OCT may be enabling technologyAnalysts have pegged vulnerable plaque as one of the next big developments in interventional cardiology. With its sponsorship of a recent Massachusetts General Hospital study utilizing optical
OCT may be enabling technology
Analysts have pegged vulnerable plaque as one of the next big developments in interventional cardiology. With its sponsorship of a recent Massachusetts General Hospital study utilizing optical coherence tomography (OCT), Guidant has staked a claim on that emerging area.
Researchers have determined that vulnerable plaque is the chief culprit behind heart attacks. These plaques are susceptible to rupture, causing blood clots and, ultimately, myocardial infarction. Current imaging procedures, such as intravascular ultrasound (IVUS), don't provide enough resolution to identify vulnerable plaque. OCT, with a resolution 10 times sharper, might be used to identify these plaques, raising the prospect of preventive treatment.
"It's a long-term interest of ours to look at these promising invasive diagnostics and see if they can do what they need to," said Bob Jones, group manager for new ventures marketing at Guidant.
The Indianapolis-based provider of cardiovascular therapies could use a winner. In early October, a U.S. District Court ruled in favor of competitor Boston Scientific to block Guidant and its partner Cook from developing a type of drug-eluting stent, potentially forcing the company to abandon the research done so far on this new type of device. Guidant executives have said publicly they will seek a stay of the injunction and appeal the judge's ruling.
The vulnerable plaque market, however, may provide a better opportunity. Analysts estimate that the market for diagnosing and treating vulnerable plaque will reach $10 billion over the next decade. The number of companies developing new products or enhancing existing ones to find vulnerable plaque is increasing. Among the possibilities are thermography, IVUS, near-infrared spectroscopy, MRI, and CT.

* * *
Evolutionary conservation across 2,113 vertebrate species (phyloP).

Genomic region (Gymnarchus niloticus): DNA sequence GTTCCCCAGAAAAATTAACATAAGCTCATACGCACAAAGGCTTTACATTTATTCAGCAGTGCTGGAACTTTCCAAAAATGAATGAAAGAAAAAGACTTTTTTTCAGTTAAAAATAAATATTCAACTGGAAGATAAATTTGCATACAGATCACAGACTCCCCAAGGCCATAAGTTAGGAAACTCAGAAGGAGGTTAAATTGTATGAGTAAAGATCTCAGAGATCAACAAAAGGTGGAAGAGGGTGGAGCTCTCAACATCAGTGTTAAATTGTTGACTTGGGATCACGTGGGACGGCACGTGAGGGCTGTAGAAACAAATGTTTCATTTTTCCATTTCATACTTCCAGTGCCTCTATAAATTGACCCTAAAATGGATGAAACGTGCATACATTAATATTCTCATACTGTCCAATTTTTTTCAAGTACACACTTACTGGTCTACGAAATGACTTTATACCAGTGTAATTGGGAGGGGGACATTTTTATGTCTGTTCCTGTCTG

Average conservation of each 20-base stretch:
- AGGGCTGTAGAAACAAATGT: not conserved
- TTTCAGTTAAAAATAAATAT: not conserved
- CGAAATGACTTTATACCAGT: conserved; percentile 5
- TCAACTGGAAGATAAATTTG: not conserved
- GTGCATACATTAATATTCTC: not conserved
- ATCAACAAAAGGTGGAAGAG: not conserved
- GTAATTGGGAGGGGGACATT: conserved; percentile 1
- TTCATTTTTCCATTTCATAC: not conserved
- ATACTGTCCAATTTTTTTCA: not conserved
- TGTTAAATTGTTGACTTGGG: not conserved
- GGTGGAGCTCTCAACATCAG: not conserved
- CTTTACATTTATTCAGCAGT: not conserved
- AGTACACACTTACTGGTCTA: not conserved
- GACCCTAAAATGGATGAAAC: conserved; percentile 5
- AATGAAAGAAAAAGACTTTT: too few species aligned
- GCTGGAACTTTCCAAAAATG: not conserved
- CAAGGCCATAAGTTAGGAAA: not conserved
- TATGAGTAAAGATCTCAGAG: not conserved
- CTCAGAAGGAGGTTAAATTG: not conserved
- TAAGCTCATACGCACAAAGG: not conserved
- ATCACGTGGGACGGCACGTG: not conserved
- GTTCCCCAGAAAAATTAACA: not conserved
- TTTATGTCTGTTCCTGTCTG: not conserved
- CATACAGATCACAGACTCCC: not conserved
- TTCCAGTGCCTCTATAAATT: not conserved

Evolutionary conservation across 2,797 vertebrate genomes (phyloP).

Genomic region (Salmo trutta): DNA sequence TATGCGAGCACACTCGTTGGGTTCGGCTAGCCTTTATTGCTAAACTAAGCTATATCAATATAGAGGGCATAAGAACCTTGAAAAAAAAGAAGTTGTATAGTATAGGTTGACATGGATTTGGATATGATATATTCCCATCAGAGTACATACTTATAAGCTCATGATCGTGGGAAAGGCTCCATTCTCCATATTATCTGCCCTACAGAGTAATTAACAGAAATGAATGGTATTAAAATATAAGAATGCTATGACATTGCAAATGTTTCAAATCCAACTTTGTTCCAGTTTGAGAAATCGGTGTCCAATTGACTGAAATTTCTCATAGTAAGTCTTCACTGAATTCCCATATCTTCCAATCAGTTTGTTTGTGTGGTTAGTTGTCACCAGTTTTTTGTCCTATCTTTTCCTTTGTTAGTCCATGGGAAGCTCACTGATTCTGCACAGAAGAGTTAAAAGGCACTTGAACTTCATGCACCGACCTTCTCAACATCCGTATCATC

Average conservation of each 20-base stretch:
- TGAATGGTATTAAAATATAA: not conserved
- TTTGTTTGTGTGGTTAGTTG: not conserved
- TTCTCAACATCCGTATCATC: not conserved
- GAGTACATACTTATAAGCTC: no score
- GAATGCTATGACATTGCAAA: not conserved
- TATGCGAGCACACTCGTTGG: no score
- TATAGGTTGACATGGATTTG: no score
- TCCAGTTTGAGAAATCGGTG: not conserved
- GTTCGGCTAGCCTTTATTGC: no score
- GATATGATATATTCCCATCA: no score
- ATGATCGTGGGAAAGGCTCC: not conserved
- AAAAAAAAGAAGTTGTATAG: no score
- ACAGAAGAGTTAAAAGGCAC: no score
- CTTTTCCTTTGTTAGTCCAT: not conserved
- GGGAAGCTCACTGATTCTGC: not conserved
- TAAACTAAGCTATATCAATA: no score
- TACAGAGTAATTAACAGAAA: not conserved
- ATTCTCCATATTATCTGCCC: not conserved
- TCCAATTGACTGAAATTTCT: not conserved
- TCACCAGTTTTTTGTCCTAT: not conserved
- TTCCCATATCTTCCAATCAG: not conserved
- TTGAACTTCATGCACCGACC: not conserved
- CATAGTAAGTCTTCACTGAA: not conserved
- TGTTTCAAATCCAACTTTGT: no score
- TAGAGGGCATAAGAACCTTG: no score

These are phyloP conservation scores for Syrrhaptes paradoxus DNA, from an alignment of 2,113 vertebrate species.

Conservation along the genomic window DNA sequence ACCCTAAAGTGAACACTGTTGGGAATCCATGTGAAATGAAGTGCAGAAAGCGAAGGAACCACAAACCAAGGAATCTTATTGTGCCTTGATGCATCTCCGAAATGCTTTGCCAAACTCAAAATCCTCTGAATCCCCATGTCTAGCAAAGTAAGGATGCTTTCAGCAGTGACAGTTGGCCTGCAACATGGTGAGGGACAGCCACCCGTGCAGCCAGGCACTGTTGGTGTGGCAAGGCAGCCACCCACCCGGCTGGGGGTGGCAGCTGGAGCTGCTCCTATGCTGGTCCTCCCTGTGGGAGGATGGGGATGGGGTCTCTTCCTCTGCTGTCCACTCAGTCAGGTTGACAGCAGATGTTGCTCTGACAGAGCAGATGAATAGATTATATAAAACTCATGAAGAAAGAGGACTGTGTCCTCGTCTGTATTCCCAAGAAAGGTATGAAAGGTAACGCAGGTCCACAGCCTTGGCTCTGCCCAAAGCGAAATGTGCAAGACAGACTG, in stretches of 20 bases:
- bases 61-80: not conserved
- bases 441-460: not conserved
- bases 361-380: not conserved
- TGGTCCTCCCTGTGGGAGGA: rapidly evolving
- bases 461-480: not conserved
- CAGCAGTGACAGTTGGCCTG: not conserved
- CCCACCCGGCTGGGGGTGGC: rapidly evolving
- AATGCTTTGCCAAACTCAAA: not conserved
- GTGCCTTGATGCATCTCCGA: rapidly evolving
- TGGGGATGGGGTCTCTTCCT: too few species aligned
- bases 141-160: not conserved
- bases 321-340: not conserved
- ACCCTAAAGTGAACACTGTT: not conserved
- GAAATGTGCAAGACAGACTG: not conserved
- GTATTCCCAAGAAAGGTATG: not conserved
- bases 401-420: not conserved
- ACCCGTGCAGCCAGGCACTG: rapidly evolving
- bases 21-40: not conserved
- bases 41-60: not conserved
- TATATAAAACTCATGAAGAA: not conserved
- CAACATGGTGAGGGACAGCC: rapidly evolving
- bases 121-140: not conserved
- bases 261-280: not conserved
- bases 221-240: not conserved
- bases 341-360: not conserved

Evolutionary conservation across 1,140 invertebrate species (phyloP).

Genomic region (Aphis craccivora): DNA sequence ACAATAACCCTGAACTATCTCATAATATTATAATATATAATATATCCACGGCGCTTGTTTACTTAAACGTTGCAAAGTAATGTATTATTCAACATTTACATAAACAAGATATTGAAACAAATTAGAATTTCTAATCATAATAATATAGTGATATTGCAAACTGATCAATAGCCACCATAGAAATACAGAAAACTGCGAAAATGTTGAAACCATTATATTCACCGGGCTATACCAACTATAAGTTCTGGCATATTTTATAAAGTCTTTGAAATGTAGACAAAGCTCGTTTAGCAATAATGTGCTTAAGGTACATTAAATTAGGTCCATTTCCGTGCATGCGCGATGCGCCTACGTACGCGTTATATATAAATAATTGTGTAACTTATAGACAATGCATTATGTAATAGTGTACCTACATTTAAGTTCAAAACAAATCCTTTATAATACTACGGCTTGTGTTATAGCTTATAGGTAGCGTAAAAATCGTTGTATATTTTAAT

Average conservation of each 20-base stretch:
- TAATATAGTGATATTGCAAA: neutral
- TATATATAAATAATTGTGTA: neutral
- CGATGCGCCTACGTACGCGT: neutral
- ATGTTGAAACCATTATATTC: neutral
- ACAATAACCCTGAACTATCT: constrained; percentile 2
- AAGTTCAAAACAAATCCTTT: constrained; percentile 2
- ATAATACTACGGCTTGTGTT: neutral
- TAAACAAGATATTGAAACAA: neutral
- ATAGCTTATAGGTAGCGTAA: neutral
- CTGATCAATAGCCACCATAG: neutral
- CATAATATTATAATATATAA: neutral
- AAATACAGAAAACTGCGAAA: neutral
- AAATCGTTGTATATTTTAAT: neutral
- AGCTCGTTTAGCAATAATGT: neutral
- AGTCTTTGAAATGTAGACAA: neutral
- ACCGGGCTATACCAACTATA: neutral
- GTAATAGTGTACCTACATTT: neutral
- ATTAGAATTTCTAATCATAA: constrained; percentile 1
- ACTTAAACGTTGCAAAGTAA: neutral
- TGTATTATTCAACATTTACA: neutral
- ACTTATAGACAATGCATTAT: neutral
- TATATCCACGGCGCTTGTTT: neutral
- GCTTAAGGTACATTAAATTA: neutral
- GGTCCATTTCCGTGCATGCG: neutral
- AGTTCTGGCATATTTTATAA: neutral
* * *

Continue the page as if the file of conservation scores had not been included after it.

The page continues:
For the moment, OCT, which uses a light fiber inside a catheter to assess lesions and surrounding vascular tissue, appears to be in the lead. The Guidant-sponsored MGH study, which involved 63 patients with coronary heart disease, found that OCT is able to successfully and reproducibly identify unique characteristics of potentially vulnerable lesions.
While Guidant describes its involvement with OCT and vulnerable plaque as "market development," it may also reflect a new strategic direction for the company.
"We're very open-minded to (a range of ) therapy-enabling diagnostics," Jones said. "This could be a commercially attractive opportunity, not just to sell the diagnostic, but to bundle it with a therapy, or to at least give a clinical pathway from the diagnostic to the therapy."
Unforeseen hurdles may arise along the way, both in developing and marketing the technology for these applications, Jones said. But the company is aiming high.
"Our goal is to lead the market," he said. "We would like to be considered the vulnerable plaque leader. That's a fairly broad statement--but we'd like to grow into it."